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Breaking free

Over lunch, one of my clients asked me one of the most profound questions I have ever been asked. "In your training," he asked, "do you focus on instilling new skills into people, or do you focus on removing the internal hindrances to the use of those skills?"

Wow. From my perspective as a professional trainer and educator, I had never met anyone else who even thought in those terms. The issue was, of course, that which is at the heart of every educator/trainer of adults. If our job is ultimately to change behavior, his question was, more or less, "What is the best way to change behavior in the adults with whom you work?"

He was the head of an international non-profit association, and the focus of the question was those social workers in his employment whom I was training in better communication skills. The question is much broader than just that group of folks and can be applied to any adult occupation.

Most of my work for the last two decades has been with sales people, sales managers and executives. In that context, the question could be rephrased to this: "What is the best way to change the behavior of a sales person and unleash that person's potential?" Let's make this personal. What holds you back? What is it that prevents you from achieving your potential? Is it a lack of skills, is it internal hindrances that keep you performing at less than your optimum, or is it some combination of both?

Before I share my opinion, let me share a couple of experiences that have colored that opinion. My wife and I were in Soweto, the huge African township in the Johannesburg, South Africa area. On the day we were visiting there, the elementary children were on strike. That's right. They were refusing to go to school. Even more curious was the reason they were on strike. They objected to being graded as individuals. Their rationale was "Either the whole class passes or the whole class fails. Who are you, a teacher, to single out one of us as better than another?"

That tribal paradigm colored all of their thinking and ruled their behavior. It doesn't take much thought to see the consequences of that paradigm. If no one is allowed (or encouraged) to rise up, then no one will try. The entire group will be brought down to the lowest common denominator. In that case, their futures will hold little promise - their potential for achievement and personal growth imprisoned by a belief. While that certainly is a dramatic example of beliefs and paradigms limiting our efforts to unleash our potential, it is hardly the only one. How much different is that, I wonder from time to time, from the description which follows of predictable behavior in a sales training workshop? When it comes time to create questions in a small group, or prepare for a role-playing exercise, predictably five percent of the participants suddenly have to make a phone call or use the rest room, opting out of the exercise. Was their bladder really bursting, or was it that their ego was so fragile that they didn't want to risk having to actually perform in some small way in the presence of their colleagues?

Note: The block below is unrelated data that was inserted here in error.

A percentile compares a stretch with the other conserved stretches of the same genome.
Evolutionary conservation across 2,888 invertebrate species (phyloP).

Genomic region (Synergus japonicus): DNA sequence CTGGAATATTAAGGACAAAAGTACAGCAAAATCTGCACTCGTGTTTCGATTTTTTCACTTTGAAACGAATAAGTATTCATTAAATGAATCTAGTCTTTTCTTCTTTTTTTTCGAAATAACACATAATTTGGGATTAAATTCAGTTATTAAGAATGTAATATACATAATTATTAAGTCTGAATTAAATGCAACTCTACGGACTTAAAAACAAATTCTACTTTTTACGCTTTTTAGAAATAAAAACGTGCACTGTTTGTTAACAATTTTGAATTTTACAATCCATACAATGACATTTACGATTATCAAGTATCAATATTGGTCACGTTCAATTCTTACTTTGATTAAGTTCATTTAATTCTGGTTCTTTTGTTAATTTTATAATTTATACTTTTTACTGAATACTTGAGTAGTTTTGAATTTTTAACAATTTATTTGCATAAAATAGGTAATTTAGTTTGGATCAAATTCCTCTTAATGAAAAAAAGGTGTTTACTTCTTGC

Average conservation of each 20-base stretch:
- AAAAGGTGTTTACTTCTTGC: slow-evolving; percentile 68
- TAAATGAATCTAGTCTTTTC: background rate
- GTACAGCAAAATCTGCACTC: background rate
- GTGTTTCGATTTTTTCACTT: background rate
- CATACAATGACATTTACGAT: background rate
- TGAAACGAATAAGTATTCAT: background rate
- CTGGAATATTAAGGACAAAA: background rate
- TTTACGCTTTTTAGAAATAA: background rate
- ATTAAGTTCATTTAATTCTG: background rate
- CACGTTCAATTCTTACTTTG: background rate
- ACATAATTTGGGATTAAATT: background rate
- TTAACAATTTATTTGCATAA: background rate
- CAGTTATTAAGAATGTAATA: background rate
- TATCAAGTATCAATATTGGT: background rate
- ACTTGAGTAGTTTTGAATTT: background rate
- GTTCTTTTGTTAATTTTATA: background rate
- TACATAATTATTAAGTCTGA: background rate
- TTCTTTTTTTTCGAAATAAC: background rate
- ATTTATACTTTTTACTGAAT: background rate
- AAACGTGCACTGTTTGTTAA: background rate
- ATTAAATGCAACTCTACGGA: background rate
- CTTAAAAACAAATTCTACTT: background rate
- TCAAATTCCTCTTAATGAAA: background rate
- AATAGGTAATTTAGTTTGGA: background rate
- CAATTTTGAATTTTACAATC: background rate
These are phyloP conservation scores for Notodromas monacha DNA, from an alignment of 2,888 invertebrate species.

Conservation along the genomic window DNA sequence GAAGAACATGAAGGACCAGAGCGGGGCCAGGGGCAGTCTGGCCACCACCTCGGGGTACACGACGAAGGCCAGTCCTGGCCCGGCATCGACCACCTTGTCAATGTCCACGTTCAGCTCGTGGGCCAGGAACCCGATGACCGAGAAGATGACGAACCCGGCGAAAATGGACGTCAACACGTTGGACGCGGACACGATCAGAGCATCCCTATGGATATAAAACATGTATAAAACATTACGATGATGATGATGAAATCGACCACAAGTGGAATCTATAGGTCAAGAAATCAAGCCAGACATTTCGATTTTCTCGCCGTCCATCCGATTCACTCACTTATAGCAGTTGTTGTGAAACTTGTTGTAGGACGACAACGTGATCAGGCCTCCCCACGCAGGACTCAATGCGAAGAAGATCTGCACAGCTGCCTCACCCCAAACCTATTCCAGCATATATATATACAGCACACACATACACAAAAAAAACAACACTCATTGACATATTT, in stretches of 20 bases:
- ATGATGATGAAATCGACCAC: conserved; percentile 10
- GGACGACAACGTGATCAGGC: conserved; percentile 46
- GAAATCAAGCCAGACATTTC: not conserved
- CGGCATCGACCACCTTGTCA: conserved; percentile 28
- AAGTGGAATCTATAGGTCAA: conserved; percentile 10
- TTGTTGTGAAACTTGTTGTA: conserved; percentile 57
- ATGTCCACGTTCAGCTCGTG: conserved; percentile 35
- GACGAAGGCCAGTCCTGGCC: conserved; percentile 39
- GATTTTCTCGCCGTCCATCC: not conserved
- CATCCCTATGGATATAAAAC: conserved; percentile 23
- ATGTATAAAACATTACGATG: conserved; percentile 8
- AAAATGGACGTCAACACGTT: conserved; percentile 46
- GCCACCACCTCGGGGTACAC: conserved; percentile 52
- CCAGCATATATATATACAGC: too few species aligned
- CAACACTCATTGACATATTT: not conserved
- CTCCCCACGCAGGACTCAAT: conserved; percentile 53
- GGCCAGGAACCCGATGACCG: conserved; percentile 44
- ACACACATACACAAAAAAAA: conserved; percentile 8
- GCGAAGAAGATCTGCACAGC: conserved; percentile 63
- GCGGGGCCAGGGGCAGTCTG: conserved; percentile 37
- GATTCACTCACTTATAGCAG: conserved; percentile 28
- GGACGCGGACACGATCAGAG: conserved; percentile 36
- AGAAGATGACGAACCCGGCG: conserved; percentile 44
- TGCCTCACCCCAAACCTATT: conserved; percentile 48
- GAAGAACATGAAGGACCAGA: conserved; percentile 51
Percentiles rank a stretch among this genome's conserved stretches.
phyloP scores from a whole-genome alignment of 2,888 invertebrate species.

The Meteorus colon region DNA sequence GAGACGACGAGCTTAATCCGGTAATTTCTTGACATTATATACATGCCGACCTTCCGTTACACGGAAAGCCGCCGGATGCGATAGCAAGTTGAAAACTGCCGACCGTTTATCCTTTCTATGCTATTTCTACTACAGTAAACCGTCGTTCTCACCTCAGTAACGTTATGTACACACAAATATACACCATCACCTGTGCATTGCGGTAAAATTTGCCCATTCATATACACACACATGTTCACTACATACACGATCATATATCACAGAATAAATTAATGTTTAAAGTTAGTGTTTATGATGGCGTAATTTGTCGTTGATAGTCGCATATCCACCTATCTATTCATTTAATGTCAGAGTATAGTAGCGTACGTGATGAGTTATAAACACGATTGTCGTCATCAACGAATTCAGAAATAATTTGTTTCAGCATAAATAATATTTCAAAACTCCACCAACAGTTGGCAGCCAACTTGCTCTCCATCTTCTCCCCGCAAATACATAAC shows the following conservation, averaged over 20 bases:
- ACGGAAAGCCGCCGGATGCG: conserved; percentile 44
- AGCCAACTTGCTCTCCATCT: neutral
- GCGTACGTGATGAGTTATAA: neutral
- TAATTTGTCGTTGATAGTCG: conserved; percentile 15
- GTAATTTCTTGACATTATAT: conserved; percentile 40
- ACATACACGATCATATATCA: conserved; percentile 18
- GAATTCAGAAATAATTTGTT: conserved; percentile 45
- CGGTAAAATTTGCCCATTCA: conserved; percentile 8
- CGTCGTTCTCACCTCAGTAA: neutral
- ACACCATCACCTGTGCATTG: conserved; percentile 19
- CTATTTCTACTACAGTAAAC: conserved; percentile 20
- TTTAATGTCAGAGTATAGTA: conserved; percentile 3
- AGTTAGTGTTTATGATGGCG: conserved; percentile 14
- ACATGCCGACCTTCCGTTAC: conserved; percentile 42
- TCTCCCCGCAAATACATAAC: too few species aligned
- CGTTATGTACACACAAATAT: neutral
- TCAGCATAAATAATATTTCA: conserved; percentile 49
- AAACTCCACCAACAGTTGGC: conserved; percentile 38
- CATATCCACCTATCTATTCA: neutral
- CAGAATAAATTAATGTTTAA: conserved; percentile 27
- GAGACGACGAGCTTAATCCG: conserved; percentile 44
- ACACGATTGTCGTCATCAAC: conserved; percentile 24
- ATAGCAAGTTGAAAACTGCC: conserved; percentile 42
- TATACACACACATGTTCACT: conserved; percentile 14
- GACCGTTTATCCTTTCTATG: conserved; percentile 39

Could it be that their fragile ego serves the same function as the elementary students' tribal paradigm? Could they both be internal beliefs and attitudes that hold back their performance, preventing them from changing their behavior and reaching their potential? Absolutely! As a seasoned educator with the experience of having worked with tens of thousands of sales people, I have concluded that the biggest obstacles to our improved performance comes not in the new skills we develop, but rather in the internal obstacles that clutter our psyches. In other words, I can, for example, teach someone the value of asking better questions. I can show them how to create better questions, help them gain an understanding of what constitutes a better question, assist them in creating and editing questions and even help them practice the act of asking better questions. I can't however, overcome their internal obstacles. If they have, for example, a vision of themselves as the glad-handing, always ready with a new joke, life of the party personality, then they won't see themselves as having the interest in the customer to drive the behavior that they have just learned. Their internal beliefs will trump their learned behaviors.

That's not to negate the role of training. Certainly there are best practices in sales and every other profession, and a well-conceived training session is still one of the best ways to learn the best practices. And, a training session from a gifted educator always whittles away at both ends of the spectrum - changing behavior by instilling new ideas and at the same time attacking internal obstacles.

The real point of this monologue is personal. As an individual whose decisions will influence the course of your life, the question is, "To what degree do you confront the internal obstacles that hold back your potential?" From my experience, the world is full of people who never consider that the reason for their lack of achievement, prosperity, fulfillment, etc. is inside themselves. They focus on the tactics, complain about the customers and their bosses, fill their days with low-value tasks, and spend most of their careers in a place of mediocrity of their own making.

Dave Kahle has trained tens of thousands of distributor and B2B salespeople and sales managers to be more effective in the 21st century economy. He’s authored nine books, and presented in 47 states and seven countries. Sign up for his weekly Ezine or visit his blog at www.davekahle.com. E-mail editorial@mhwmag.com to contact Dave.

 
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